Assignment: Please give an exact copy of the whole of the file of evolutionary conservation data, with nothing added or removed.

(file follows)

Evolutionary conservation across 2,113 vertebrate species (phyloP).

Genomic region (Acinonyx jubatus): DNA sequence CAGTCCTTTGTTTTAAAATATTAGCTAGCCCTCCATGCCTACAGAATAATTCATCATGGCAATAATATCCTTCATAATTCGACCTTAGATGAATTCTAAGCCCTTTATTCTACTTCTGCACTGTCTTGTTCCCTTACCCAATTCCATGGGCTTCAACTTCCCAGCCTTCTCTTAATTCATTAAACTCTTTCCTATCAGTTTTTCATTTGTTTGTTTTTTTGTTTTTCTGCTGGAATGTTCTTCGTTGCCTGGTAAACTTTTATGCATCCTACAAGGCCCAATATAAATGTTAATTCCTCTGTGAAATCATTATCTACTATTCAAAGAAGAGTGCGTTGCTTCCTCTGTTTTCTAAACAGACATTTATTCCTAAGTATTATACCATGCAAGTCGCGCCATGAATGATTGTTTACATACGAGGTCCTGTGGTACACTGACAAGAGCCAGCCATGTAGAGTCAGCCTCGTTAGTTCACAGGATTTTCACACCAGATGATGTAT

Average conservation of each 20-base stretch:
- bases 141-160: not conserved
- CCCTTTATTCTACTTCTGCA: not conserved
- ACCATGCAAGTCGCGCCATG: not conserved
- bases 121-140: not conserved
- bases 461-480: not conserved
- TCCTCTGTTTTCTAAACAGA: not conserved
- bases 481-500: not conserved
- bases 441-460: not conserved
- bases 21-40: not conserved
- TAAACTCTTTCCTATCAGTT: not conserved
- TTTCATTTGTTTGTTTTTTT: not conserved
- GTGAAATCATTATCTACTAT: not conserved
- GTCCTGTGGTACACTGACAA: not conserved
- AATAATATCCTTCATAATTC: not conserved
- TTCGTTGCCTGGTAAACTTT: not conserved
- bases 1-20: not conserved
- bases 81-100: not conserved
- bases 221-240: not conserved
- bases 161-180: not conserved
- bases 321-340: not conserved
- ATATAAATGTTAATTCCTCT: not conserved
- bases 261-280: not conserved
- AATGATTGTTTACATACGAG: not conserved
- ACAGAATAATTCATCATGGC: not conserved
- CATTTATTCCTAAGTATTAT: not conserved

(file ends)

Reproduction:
Evolutionary conservation across 2,113 vertebrate species (phyloP).

Genomic region (Acinonyx jubatus): DNA sequence CAGTCCTTTGTTTTAAAATATTAGCTAGCCCTCCATGCCTACAGAATAATTCATCATGGCAATAATATCCTTCATAATTCGACCTTAGATGAATTCTAAGCCCTTTATTCTACTTCTGCACTGTCTTGTTCCCTTACCCAATTCCATGGGCTTCAACTTCCCAGCCTTCTCTTAATTCATTAAACTCTTTCCTATCAGTTTTTCATTTGTTTGTTTTTTTGTTTTTCTGCTGGAATGTTCTTCGTTGCCTGGTAAACTTTTATGCATCCTACAAGGCCCAATATAAATGTTAATTCCTCTGTGAAATCATTATCTACTATTCAAAGAAGAGTGCGTTGCTTCCTCTGTTTTCTAAACAGACATTTATTCCTAAGTATTATACCATGCAAGTCGCGCCATGAATGATTGTTTACATACGAGGTCCTGTGGTACACTGACAAGAGCCAGCCATGTAGAGTCAGCCTCGTTAGTTCACAGGATTTTCACACCAGATGATGTAT

Average conservation of each 20-base stretch:
- bases 141-160: not conserved
- CCCTTTATTCTACTTCTGCA: not conserved
- ACCATGCAAGTCGCGCCATG: not conserved
- bases 121-140: not conserved
- bases 461-480: not conserved
- TCCTCTGTTTTCTAAACAGA: not conserved
- bases 481-500: not conserved
- bases 441-460: not conserved
- bases 21-40: not conserved
- TAAACTCTTTCCTATCAGTT: not conserved
- TTTCATTTGTTTGTTTTTTT: not conserved
- GTGAAATCATTATCTACTAT: not conserved
- GTCCTGTGGTACACTGACAA: not conserved
- AATAATATCCTTCATAATTC: not conserved
- TTCGTTGCCTGGTAAACTTT: not conserved
- bases 1-20: not conserved
- bases 81-100: not conserved
- bases 221-240: not conserved
- bases 161-180: not conserved
- bases 321-340: not conserved
- ATATAAATGTTAATTCCTCT: not conserved
- bases 261-280: not conserved
- AATGATTGTTTACATACGAG: not conserved
- ACAGAATAATTCATCATGGC: not conserved
- CATTTATTCCTAAGTATTAT: not conserved